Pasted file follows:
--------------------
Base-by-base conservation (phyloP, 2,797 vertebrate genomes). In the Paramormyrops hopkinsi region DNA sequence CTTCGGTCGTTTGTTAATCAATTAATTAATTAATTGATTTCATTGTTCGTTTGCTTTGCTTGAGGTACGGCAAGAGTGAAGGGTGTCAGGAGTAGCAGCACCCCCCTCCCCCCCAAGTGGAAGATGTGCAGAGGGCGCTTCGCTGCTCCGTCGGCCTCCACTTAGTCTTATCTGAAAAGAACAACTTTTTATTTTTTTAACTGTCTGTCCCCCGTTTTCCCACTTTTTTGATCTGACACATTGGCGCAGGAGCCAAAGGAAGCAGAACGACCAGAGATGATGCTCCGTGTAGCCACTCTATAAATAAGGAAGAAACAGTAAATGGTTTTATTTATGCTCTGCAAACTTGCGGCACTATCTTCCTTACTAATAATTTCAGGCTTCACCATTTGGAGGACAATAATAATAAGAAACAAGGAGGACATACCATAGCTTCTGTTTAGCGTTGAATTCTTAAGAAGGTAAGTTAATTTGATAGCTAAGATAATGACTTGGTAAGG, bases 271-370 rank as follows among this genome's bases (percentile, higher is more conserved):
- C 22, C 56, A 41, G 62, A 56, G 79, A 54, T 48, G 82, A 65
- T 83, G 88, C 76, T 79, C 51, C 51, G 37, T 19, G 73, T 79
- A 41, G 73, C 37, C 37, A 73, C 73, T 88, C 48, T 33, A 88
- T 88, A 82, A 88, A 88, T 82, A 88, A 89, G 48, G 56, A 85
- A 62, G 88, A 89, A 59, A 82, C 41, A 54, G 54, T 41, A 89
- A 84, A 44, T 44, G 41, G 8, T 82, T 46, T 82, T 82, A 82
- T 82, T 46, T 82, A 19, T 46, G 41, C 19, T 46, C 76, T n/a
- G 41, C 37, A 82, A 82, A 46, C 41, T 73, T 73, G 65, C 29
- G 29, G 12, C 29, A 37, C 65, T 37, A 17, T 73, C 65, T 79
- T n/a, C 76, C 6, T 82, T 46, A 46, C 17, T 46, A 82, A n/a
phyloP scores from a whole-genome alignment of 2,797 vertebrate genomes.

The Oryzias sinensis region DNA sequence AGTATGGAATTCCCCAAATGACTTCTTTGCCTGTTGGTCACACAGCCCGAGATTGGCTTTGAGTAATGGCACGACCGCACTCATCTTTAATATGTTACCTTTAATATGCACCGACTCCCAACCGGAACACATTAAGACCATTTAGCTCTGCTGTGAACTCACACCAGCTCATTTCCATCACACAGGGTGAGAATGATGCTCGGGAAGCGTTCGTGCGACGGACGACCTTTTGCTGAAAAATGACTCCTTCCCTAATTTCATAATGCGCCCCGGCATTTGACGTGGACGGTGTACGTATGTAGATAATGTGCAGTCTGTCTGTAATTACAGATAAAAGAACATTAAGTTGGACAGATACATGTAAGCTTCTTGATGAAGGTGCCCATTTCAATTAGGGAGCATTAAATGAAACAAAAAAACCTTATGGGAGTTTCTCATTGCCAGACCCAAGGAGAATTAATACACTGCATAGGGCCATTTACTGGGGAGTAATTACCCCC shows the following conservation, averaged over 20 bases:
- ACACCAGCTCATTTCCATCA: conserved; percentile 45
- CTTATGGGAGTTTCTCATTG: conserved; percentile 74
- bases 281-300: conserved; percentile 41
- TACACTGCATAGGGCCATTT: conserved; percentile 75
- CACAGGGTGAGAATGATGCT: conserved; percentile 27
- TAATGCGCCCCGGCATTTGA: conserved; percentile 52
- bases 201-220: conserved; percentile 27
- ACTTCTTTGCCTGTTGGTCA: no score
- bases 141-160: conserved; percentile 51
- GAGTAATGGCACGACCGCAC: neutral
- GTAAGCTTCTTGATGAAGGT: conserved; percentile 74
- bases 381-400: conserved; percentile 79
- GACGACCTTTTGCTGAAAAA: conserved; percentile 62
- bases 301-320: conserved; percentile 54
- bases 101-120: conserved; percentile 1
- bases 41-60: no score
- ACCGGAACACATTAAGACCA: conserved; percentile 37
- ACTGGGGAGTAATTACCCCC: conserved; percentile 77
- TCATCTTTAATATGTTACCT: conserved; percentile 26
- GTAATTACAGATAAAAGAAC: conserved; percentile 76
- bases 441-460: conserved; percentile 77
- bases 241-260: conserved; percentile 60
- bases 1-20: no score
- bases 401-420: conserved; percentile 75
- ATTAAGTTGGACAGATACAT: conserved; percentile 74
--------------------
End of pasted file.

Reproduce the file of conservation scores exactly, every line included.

Base-by-base conservation (phyloP, 2,797 vertebrate genomes). In the Paramormyrops hopkinsi region DNA sequence CTTCGGTCGTTTGTTAATCAATTAATTAATTAATTGATTTCATTGTTCGTTTGCTTTGCTTGAGGTACGGCAAGAGTGAAGGGTGTCAGGAGTAGCAGCACCCCCCTCCCCCCCAAGTGGAAGATGTGCAGAGGGCGCTTCGCTGCTCCGTCGGCCTCCACTTAGTCTTATCTGAAAAGAACAACTTTTTATTTTTTTAACTGTCTGTCCCCCGTTTTCCCACTTTTTTGATCTGACACATTGGCGCAGGAGCCAAAGGAAGCAGAACGACCAGAGATGATGCTCCGTGTAGCCACTCTATAAATAAGGAAGAAACAGTAAATGGTTTTATTTATGCTCTGCAAACTTGCGGCACTATCTTCCTTACTAATAATTTCAGGCTTCACCATTTGGAGGACAATAATAATAAGAAACAAGGAGGACATACCATAGCTTCTGTTTAGCGTTGAATTCTTAAGAAGGTAAGTTAATTTGATAGCTAAGATAATGACTTGGTAAGG, bases 271-370 rank as follows among this genome's bases (percentile, higher is more conserved):
- C 22, C 56, A 41, G 62, A 56, G 79, A 54, T 48, G 82, A 65
- T 83, G 88, C 76, T 79, C 51, C 51, G 37, T 19, G 73, T 79
- A 41, G 73, C 37, C 37, A 73, C 73, T 88, C 48, T 33, A 88
- T 88, A 82, A 88, A 88, T 82, A 88, A 89, G 48, G 56, A 85
- A 62, G 88, A 89, A 59, A 82, C 41, A 54, G 54, T 41, A 89
- A 84, A 44, T 44, G 41, G 8, T 82, T 46, T 82, T 82, A 82
- T 82, T 46, T 82, A 19, T 46, G 41, C 19, T 46, C 76, T n/a
- G 41, C 37, A 82, A 82, A 46, C 41, T 73, T 73, G 65, C 29
- G 29, G 12, C 29, A 37, C 65, T 37, A 17, T 73, C 65, T 79
- T n/a, C 76, C 6, T 82, T 46, A 46, C 17, T 46, A 82, A n/a
phyloP scores from a whole-genome alignment of 2,797 vertebrate genomes.

The Oryzias sinensis region DNA sequence AGTATGGAATTCCCCAAATGACTTCTTTGCCTGTTGGTCACACAGCCCGAGATTGGCTTTGAGTAATGGCACGACCGCACTCATCTTTAATATGTTACCTTTAATATGCACCGACTCCCAACCGGAACACATTAAGACCATTTAGCTCTGCTGTGAACTCACACCAGCTCATTTCCATCACACAGGGTGAGAATGATGCTCGGGAAGCGTTCGTGCGACGGACGACCTTTTGCTGAAAAATGACTCCTTCCCTAATTTCATAATGCGCCCCGGCATTTGACGTGGACGGTGTACGTATGTAGATAATGTGCAGTCTGTCTGTAATTACAGATAAAAGAACATTAAGTTGGACAGATACATGTAAGCTTCTTGATGAAGGTGCCCATTTCAATTAGGGAGCATTAAATGAAACAAAAAAACCTTATGGGAGTTTCTCATTGCCAGACCCAAGGAGAATTAATACACTGCATAGGGCCATTTACTGGGGAGTAATTACCCCC shows the following conservation, averaged over 20 bases:
- ACACCAGCTCATTTCCATCA: conserved; percentile 45
- CTTATGGGAGTTTCTCATTG: conserved; percentile 74
- bases 281-300: conserved; percentile 41
- TACACTGCATAGGGCCATTT: conserved; percentile 75
- CACAGGGTGAGAATGATGCT: conserved; percentile 27
- TAATGCGCCCCGGCATTTGA: conserved; percentile 52
- bases 201-220: conserved; percentile 27
- ACTTCTTTGCCTGTTGGTCA: no score
- bases 141-160: conserved; percentile 51
- GAGTAATGGCACGACCGCAC: neutral
- GTAAGCTTCTTGATGAAGGT: conserved; percentile 74
- bases 381-400: conserved; percentile 79
- GACGACCTTTTGCTGAAAAA: conserved; percentile 62
- bases 301-320: conserved; percentile 54
- bases 101-120: conserved; percentile 1
- bases 41-60: no score
- ACCGGAACACATTAAGACCA: conserved; percentile 37
- ACTGGGGAGTAATTACCCCC: conserved; percentile 77
- TCATCTTTAATATGTTACCT: conserved; percentile 26
- GTAATTACAGATAAAAGAAC: conserved; percentile 76
- bases 441-460: conserved; percentile 77
- bases 241-260: conserved; percentile 60
- bases 1-20: no score
- bases 401-420: conserved; percentile 75
- ATTAAGTTGGACAGATACAT: conserved; percentile 74